Several years ago Palo Alto and Marin adopted “reach” codes that went beyond the state energy code to incentivize new buildings that used electric space and water heating instead of gas. Now many Bay Area cities are working together to advance this policy for the upcoming state 2020 energy code update. In November 2018, Peninsula Clean Energy (PCE) and Silicon Valley Clean Energy (SVCE) began collaborating on a new program to help new buildings and vehicles go zero carbon with electric power instead of fossil fuels. The “Building Electrification and Electric Vehicle (EV) Infrastructure reach code program” serves all 32 PCE and SVCE member cities to help them update local building codes for all new residential and commercial construction. The reach codes will save thousands of dollars in lower construction costs and future retrofitting that will be required to comply with more stringent emissions rules.

This project will help cities adopt a stronger version of the new California “title 24” energy code that begins in January 2020, to align with more ambitious local climate goals. It will help cities cut their fossil fuel use and carbon emissions, avoid risky investment in stranded gas assets, and will provide code consistency across the region for building developers. The PCE-SVCE program provides full technical support plus $10,000 (for staff time) to all participating cities. The Campaign plans to:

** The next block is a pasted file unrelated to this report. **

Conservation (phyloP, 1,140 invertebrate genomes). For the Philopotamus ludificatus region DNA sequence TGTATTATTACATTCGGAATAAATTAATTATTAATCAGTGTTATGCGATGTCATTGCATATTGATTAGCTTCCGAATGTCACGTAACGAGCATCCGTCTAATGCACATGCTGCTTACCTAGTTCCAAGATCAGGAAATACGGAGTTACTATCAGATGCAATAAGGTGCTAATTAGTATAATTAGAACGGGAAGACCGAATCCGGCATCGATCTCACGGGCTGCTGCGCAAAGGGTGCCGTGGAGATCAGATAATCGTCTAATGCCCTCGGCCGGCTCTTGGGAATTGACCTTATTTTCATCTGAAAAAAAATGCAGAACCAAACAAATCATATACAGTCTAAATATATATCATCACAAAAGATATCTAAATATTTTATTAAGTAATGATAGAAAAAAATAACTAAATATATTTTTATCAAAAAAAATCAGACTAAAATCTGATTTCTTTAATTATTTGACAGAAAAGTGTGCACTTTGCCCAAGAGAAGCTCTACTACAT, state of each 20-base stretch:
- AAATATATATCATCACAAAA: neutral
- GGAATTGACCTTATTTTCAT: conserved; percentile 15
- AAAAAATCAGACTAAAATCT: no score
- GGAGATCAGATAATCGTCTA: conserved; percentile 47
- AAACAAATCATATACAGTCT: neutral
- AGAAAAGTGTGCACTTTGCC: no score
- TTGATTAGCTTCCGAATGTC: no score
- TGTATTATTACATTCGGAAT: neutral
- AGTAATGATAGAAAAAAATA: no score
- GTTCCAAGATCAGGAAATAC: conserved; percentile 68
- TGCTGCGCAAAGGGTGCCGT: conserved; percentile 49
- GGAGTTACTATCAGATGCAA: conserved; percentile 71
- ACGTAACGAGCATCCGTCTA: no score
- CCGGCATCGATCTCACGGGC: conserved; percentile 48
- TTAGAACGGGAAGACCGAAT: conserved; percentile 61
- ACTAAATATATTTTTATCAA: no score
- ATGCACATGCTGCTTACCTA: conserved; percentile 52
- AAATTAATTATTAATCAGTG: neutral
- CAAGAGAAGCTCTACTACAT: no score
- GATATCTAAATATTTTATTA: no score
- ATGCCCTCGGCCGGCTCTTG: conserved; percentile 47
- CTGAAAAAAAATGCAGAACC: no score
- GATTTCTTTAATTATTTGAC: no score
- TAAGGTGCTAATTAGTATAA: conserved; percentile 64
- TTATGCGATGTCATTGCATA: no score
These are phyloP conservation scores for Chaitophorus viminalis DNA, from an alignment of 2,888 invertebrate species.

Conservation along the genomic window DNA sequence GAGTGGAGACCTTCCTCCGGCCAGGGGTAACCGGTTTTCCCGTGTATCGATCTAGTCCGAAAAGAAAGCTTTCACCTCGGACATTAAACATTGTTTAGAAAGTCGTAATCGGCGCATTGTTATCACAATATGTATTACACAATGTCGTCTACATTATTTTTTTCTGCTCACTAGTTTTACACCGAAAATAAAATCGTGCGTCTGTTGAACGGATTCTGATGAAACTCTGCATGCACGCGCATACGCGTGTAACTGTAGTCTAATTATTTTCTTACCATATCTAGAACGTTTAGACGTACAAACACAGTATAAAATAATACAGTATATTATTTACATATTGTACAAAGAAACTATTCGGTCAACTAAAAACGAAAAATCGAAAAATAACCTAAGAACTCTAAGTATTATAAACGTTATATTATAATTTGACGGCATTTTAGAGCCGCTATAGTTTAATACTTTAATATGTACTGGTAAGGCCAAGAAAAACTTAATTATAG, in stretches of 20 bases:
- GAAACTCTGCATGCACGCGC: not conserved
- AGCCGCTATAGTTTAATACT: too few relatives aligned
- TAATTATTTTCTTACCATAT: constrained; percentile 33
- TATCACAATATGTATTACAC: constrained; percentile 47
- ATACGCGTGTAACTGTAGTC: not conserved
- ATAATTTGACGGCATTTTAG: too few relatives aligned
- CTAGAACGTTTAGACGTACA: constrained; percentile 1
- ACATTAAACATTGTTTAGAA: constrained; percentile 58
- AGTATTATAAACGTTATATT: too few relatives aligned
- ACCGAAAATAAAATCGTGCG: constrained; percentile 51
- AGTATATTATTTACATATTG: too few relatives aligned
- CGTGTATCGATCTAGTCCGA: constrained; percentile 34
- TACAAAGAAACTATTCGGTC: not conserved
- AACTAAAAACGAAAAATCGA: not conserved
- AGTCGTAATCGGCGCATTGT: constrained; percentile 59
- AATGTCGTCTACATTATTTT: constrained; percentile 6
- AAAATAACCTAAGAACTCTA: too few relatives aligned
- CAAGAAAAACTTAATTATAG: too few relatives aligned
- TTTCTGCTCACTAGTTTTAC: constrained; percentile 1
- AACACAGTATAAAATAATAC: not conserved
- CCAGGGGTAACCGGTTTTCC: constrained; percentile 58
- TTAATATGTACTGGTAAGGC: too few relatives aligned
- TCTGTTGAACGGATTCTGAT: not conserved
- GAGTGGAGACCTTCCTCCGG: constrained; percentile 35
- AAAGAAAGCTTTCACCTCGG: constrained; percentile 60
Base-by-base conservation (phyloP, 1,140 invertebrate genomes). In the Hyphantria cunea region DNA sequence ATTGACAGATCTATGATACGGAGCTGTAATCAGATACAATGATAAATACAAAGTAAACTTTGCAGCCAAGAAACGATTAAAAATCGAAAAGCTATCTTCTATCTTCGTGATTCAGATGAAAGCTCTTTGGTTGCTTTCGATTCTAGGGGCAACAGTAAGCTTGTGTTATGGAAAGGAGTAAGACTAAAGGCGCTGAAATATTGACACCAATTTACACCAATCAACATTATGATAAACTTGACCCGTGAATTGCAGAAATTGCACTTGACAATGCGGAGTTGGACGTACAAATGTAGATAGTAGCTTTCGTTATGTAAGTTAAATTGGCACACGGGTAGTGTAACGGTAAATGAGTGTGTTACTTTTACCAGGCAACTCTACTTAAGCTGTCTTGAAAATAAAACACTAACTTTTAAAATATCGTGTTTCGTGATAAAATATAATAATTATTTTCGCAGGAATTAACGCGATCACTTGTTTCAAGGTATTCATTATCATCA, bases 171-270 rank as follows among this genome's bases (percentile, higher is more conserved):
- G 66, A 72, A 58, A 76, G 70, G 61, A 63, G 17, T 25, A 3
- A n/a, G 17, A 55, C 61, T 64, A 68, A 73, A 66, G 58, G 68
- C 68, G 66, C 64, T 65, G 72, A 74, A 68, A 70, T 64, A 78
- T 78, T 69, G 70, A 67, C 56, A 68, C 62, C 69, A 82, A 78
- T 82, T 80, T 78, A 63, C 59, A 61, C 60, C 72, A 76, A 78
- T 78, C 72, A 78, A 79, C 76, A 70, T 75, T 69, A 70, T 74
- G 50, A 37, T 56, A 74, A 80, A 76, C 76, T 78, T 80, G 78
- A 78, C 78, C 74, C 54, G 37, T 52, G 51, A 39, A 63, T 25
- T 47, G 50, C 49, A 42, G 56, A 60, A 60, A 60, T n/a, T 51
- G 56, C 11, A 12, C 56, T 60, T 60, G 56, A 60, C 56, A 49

• Monitor progress of PCE-SVCE consultant to ensure that recommendations to cities are as strong as possible (e.g. favoring mandatory requirements or the steepest incentives possible for all electric, fossil free construction).
  • Collaborate with PCE, SVCE, and partner organizations to reach out to City Councils, Planning Commissions, staff and key stakeholders.
  • Work with San Mateo County and BayRen to create and support regional agency-led trainings and workshops for city permitting staff, developers, and key stakeholders.